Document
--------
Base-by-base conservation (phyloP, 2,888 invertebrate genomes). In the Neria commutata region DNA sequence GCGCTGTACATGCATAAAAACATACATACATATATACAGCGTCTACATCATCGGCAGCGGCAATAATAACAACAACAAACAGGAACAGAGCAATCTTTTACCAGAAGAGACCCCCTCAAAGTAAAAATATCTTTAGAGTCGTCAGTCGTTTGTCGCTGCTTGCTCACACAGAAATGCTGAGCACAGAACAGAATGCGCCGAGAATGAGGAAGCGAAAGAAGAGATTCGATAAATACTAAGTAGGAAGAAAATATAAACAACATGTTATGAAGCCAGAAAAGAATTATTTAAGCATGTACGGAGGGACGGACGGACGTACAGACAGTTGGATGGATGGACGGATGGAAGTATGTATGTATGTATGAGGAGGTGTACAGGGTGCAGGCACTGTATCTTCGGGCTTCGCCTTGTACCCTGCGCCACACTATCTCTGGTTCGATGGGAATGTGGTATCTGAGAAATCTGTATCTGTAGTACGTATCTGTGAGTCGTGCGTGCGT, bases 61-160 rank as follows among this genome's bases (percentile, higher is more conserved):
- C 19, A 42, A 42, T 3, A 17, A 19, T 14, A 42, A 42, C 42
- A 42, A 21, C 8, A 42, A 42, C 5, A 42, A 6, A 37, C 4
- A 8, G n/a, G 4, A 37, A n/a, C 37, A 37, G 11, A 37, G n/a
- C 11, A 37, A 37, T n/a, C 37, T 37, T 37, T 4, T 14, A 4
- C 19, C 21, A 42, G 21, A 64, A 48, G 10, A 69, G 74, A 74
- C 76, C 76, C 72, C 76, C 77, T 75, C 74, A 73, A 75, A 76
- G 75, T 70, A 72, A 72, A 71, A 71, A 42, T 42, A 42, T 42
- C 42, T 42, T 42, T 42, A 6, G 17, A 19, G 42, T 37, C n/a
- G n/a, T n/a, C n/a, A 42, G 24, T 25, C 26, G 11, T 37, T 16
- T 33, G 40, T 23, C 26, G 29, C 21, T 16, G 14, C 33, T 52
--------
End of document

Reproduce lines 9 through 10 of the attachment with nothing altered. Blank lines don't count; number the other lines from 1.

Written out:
- C 42, T 42, T 42, T 42, A 6, G 17, A 19, G 42, T 37, C n/a
- G n/a, T n/a, C n/a, A 42, G 24, T 25, C 26, G 11, T 37, T 16